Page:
Imagine you bought 10 lots USD/CAD last summer and had the patience and the guts to hold the position till now. Your account would have been $300,000 greater by now. We might see another 2-4 cent appreciation of the USD when the FED hikes the rates next Thursday, but that´s inconsequential in light of this gigantic move driven by the expectations.
Once the volatility is over after the hike, the market will build new expectations. The FED finally hiked the rates, now what? The market will have no more expectations for another hike soon, so they get off their USD long positions and reverse the uptrend, suffering some losses. This sentiment will last until the market starts to build expectations again for another rate hike.
So when you hear innocent comments from CB members about tightening the monetary policy, you had better buy because something big is coming and you don´t want to miss the move. Sometimes the opinion is formed by a single bomb dropping, like the one the ECB president Draghi delivered in May 2014. Out of the blue, he announced that the ECB will start a large QE program to pump Euros into the market. Since that announcement, the Euro lost about 25 cents against most majors until the program was launched in January 2015.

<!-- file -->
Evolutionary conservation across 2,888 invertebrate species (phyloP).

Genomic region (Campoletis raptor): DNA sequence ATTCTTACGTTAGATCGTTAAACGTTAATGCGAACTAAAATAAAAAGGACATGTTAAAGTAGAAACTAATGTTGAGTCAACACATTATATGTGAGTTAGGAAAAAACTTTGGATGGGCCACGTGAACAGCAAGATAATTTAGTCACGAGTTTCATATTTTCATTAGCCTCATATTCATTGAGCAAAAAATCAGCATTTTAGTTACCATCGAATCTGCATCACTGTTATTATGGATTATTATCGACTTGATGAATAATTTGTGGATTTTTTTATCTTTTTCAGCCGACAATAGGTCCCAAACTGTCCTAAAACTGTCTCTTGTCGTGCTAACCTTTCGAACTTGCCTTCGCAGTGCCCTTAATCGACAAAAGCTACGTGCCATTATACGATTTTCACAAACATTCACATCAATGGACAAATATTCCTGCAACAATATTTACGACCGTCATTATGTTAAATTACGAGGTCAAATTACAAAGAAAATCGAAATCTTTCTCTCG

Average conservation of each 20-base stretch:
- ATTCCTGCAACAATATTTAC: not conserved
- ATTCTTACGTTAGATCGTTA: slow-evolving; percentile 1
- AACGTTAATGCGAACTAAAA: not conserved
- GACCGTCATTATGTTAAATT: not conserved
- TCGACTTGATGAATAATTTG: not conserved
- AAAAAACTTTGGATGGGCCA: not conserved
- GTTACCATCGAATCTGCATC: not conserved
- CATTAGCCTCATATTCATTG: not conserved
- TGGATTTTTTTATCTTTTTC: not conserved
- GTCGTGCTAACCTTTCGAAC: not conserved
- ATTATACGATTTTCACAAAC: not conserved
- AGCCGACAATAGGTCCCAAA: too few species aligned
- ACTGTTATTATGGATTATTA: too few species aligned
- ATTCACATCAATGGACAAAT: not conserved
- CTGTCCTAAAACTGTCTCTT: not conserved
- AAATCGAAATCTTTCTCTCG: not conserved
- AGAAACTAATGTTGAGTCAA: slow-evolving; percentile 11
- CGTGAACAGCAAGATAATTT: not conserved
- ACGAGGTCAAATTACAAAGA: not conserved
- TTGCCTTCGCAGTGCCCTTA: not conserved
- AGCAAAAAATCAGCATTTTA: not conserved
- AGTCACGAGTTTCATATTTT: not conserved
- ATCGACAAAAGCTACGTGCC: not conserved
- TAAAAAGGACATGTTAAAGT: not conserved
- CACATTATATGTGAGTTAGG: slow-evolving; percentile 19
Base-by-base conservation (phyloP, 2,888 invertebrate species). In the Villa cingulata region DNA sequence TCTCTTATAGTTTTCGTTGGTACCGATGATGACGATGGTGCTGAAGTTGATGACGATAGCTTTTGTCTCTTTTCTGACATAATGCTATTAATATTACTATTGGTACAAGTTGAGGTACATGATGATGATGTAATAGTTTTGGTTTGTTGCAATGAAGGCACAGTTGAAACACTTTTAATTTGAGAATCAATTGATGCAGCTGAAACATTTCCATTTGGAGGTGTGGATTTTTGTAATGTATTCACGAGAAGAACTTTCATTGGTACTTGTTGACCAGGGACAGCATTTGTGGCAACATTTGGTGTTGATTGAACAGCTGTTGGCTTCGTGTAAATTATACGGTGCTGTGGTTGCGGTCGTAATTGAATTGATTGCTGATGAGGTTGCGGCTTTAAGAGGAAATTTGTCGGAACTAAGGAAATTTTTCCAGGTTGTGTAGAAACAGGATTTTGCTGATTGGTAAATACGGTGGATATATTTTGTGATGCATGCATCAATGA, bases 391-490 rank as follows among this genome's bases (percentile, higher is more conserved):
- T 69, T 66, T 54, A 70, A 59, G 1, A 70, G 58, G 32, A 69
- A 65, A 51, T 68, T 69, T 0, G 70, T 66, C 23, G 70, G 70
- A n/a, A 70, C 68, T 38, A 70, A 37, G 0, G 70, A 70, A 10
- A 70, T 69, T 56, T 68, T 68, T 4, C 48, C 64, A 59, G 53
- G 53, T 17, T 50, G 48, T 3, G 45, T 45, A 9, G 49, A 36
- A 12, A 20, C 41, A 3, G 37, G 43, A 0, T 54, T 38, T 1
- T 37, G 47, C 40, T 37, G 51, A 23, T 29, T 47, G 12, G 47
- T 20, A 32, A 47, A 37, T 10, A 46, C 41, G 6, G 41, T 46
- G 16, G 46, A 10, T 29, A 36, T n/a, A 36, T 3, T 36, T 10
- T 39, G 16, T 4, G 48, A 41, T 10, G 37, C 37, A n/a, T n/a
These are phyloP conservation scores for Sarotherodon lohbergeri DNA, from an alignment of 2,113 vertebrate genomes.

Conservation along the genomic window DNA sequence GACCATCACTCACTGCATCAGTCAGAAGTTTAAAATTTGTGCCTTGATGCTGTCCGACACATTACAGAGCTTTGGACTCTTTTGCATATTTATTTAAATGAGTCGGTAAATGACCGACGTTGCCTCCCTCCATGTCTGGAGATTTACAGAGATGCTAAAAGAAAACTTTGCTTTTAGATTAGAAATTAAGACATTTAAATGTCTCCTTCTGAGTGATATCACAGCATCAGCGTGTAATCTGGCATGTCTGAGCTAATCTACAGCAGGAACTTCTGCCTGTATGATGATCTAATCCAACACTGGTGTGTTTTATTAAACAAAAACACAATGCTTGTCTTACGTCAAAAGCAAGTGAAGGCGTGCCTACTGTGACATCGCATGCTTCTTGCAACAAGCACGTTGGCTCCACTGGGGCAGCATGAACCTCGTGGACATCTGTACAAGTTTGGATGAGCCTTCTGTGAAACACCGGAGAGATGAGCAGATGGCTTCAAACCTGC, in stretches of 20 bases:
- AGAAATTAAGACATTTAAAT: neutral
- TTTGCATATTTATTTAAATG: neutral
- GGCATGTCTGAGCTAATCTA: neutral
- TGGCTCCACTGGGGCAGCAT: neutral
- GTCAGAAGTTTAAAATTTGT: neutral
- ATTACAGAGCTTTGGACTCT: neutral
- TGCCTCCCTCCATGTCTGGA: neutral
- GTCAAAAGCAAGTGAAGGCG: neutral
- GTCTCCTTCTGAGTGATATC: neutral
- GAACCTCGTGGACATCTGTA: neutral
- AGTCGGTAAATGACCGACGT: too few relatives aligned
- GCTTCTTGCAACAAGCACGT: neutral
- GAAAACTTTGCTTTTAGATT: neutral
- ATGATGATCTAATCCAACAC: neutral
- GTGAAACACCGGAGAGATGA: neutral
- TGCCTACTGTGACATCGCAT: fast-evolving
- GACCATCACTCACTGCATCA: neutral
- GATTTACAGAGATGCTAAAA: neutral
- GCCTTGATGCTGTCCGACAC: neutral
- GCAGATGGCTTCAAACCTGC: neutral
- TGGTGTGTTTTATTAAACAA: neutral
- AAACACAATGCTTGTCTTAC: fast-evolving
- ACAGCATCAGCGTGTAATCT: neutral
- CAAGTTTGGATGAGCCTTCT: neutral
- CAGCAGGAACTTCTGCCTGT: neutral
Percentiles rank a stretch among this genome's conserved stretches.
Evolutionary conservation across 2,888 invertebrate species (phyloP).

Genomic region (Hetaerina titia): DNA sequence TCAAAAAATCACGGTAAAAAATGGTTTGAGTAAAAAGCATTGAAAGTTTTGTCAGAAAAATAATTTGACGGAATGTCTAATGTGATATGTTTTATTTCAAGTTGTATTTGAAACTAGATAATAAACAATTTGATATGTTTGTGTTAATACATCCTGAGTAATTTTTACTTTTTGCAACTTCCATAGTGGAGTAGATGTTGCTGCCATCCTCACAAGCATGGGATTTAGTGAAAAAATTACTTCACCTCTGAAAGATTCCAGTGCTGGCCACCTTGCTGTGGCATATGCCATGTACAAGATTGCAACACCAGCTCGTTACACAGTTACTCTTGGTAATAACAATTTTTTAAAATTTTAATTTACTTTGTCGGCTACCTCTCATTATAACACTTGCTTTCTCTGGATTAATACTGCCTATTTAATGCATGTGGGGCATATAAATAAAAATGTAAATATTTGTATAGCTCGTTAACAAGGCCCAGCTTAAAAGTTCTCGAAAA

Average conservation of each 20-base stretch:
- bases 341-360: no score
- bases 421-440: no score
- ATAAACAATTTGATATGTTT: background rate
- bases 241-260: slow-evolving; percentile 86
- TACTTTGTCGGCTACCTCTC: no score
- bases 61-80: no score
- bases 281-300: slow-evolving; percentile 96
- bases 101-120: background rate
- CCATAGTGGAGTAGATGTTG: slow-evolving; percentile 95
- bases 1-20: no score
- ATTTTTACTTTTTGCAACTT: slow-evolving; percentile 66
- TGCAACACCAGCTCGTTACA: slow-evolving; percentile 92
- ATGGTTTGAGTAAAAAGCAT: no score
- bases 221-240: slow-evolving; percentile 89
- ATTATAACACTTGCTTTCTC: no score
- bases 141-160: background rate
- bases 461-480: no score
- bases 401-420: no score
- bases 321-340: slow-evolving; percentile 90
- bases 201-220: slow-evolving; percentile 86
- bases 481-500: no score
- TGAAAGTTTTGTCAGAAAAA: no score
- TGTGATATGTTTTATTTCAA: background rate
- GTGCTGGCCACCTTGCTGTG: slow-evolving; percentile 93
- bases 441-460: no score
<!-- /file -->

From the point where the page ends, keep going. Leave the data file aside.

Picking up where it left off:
Trading the knee-jerk reaction
After the expectation of the event, which is usually the most important part and the biggest market mover, there´s a knee-jerk reaction in the first few minutes. This reaction might take the price from 40-50 pips to a few cents. This is not the main move of the event but it is pretty simple to trade if you could open very quickly. Some brokers don´t allow news trading and some freeze the trading platform, but you can trade the CB announcements with most brokers. But, the execution must be quick so that the slippage isn’t large, since this is common during volatile times. Trading the reaction is pretty simple, you go with the direction of the monetary policy.
To learn more about trading the news: Trading the News – Forex Trading Strategies
For more about volatility trading: How To Turn Volatility In Your Favor – Forex Trading Strategies
The Euro declined after the rate cut but it later reversed
Trading the event
You can make a quick profit of 50 – 200 pips trading this reaction, but that´s not the real trade of the event. The CB monetary policy changes have a longer term impact which accounts for much more than the move of the initial reaction. When the ECB started their QE program in January, the Euro lost about two cents that day but the real trade was in the longer term. The Euro lost about 10 cents in the next two months.